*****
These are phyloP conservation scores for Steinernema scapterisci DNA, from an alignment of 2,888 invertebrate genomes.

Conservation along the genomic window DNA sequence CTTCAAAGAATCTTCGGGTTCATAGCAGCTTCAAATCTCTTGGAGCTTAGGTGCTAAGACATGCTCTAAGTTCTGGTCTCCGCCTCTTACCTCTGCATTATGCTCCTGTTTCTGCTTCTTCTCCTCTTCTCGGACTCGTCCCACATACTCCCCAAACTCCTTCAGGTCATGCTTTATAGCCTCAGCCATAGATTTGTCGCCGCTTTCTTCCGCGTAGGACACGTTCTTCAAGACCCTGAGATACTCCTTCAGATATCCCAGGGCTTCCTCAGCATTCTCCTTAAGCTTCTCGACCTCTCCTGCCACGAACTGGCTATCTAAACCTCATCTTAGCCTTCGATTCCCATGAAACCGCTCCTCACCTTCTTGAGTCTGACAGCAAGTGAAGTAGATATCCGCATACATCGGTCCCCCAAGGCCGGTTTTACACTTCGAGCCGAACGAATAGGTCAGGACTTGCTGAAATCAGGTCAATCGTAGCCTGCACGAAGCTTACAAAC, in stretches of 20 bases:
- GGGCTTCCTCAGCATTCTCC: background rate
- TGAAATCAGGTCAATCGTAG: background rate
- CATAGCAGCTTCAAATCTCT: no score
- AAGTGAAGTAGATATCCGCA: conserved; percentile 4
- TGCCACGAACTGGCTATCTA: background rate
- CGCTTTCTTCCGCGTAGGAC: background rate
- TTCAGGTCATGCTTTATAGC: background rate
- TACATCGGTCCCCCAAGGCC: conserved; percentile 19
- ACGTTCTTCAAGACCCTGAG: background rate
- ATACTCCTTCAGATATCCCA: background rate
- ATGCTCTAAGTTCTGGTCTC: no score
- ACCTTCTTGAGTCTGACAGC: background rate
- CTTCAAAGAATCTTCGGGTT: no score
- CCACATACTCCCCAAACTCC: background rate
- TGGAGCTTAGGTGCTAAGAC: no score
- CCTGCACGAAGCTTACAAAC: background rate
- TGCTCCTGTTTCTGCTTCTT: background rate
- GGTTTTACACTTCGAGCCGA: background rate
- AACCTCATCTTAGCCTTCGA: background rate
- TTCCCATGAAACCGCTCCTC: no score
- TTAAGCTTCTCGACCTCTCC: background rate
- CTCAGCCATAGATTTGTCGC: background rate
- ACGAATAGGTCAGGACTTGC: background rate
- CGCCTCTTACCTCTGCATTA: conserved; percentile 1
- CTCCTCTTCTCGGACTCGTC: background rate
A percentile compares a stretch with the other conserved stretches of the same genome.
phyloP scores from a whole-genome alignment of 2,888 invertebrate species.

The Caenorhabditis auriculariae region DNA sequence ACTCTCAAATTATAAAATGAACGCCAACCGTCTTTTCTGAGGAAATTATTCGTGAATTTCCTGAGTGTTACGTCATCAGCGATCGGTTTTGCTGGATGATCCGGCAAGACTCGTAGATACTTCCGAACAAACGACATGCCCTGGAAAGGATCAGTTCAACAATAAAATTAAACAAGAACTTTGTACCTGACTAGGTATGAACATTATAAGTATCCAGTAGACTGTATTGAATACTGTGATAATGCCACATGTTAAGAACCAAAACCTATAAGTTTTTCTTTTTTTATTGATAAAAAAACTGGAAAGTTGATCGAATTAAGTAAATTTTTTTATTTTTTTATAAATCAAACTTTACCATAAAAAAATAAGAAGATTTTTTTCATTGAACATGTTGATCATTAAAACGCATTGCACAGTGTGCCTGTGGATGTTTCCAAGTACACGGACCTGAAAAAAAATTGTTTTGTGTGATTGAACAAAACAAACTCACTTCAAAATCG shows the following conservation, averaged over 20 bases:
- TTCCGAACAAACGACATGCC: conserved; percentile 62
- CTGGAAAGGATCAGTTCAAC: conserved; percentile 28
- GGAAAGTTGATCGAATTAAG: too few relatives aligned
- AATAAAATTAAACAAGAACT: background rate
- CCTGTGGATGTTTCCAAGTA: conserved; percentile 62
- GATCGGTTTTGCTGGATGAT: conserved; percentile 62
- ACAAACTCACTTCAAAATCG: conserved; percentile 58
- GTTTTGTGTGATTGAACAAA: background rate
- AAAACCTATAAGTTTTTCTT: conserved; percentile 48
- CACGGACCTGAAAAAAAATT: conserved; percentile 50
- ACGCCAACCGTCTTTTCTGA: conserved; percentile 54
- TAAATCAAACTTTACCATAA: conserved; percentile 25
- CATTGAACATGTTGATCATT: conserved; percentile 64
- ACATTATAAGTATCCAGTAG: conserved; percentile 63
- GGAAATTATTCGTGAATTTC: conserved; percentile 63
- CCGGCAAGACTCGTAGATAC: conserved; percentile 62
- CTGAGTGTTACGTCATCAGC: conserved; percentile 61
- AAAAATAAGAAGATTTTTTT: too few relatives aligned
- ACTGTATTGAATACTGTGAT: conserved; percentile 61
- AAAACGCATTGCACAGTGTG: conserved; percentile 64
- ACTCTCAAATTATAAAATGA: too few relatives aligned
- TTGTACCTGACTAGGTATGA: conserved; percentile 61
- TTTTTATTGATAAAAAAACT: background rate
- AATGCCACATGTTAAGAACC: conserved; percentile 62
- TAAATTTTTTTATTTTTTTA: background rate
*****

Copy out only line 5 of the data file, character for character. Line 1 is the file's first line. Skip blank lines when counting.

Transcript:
- CATAGCAGCTTCAAATCTCT: no score